The Battlebots series was inspired by an annual tournament in San Francisco run by and for "gearheads" like Young to show off their home-built robots. While the highly edited, campy TV series has tarted up the original idea with flashing lights and mini-features about the participants, the production quality remains low.

Despite its home-video look, there is big coin behind the scenes. One of its co-creators is Edward "Trey" Roski III, the 35-year-old son of multimillionaire sports tycoon Edward Roski Jr., who owns the Los Angeles Kings and Lakers.

The younger Roski, who grew up crashing an array of high-priced remote-controlled vehicles, told a San Diego paper that Battlebots was about "education and kids." The high-minded Roski is even shooting for gender parity. While Battlebots competitors are almost exclusively male, Roski plans to recruit a few women and teenaged girls for future installments.

There is also a British version of Battlebots on BBC, called Robot Wars, which has inflamed the debate about televised violence across the Atlantic. The popular British show has 6.5 million viewers, mostly -- surprise, surprise -- boys aged 9-14 and their fathers.

In April, TLC will also launch Robotica, a seven-part series where home-built robots from across the United States will compete to make it through an obstacle course of oil slicks, mazes, and even artificially produced stormy weather. According to its promoters, Robotica will also follow the builders as they conceptualize their robots to help viewers understand how good design separates "the wimpy from the world class."

The first Battlebots made-for-TV competition took place in 1999 in Long Beach, Calif. The second season was shot at the All-American Sport Park in Las Vegas last November. While marketers have worked relentlessly to promote Battlebots as mindless high-tech cockfighting -- there is an aggressive referee, in-your-face colour commentary and a large-breasted, giddy woman to interview the competitors -- for Young, Battlebots is about design.
"Creating the robot is like sculpture. It's an artistic endeavour," says the Simon Fraser University student as he demonstrates the intricate workings of his robot in the basement kitchen he's transformed into a workshop.

Complete Control is his fourth robot. Like most of the designers who appear on the series, Young continues to build robots simply because he adores machines -- next to a photo of his girlfriend are two framed pictures of the 1971 Datsun he's been rebuilding.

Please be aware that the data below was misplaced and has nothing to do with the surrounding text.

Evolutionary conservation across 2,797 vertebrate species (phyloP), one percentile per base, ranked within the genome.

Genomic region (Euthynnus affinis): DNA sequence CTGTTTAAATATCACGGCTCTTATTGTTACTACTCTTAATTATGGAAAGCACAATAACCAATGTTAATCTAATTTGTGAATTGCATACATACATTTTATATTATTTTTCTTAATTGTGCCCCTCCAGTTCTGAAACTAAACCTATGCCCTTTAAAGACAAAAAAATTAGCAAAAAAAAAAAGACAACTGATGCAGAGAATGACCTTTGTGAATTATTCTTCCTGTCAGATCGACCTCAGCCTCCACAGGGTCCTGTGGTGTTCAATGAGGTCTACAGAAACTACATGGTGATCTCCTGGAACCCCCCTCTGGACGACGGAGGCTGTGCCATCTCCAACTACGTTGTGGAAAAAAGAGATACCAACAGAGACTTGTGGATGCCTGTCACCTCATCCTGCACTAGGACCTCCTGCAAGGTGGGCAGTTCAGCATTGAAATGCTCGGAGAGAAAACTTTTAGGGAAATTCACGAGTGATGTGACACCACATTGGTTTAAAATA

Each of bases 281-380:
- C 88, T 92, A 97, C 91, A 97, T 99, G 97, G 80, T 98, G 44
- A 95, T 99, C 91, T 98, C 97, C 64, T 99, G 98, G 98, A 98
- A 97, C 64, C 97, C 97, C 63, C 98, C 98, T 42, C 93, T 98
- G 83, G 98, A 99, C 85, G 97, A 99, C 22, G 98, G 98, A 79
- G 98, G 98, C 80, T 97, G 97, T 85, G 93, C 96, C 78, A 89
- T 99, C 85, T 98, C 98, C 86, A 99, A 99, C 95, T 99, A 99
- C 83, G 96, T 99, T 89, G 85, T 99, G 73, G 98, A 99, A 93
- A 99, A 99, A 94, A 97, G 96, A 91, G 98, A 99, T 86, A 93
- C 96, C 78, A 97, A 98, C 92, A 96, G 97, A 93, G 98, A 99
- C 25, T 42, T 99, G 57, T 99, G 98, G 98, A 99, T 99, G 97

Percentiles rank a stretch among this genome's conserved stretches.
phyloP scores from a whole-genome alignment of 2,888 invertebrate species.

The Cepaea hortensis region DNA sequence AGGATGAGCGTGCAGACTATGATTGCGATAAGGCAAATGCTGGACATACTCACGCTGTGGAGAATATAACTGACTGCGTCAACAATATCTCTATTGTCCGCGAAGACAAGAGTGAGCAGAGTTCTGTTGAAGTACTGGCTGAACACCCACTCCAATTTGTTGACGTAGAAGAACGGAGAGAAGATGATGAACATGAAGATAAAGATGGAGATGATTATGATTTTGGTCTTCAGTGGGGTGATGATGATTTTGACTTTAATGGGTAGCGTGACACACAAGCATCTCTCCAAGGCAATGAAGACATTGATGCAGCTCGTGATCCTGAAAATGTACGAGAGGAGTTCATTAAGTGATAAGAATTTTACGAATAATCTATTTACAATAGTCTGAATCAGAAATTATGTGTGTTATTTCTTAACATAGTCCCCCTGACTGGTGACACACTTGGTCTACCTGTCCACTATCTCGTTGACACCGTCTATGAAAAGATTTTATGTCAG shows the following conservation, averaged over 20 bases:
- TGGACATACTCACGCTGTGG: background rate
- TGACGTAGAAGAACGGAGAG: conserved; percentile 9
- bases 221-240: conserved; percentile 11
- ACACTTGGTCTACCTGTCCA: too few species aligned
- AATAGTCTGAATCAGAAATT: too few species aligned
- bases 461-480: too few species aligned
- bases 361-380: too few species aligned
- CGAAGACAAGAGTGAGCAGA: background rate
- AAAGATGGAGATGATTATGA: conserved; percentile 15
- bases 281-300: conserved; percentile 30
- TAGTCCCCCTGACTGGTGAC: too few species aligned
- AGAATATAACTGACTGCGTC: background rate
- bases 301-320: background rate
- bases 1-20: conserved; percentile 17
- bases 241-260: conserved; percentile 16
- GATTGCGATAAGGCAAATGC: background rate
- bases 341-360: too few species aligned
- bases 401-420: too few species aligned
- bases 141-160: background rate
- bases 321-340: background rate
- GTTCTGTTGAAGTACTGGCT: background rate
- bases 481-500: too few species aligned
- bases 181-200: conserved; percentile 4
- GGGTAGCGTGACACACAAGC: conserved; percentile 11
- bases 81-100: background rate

"I'm not a violent person. I like it because it crosses different things. There is a technical side and a creative side."
He certainly isn't into Battlebots for the money. Young, who has yet to find a sponsor to cover all his costs, estimates he spent $3,000 on Complete Control.

Young also likes Battlebots because the other competitors are often highly creative, successful techies. "Some of the guys are artists or engineers who work in special effects and programming. They are great contacts for me. One guy is even a ride designer at Disney."

In one match, Young's machine beat a robot designed by Will Wright, the designer of the best-selling computer games Sim City and The Sims.
But the future engineer isn't hoping his experience and contacts will land him a high-profile techie job.

"I don't want to become a cog in some big company. That's what will happen to most people I graduate with."
With his penchant for cars -- he's also an amateur sports-car driver -- Young is contemplating fuel-cell research. He also dreams that his girlfriend -- who is hoping to start a graduate degree in finance mathematics next year -- will be the breadwinner. "She's really really smart, so I hope she'll support me."

The article you just read is from The Vancouver Sun newspaper in Vancouver BC.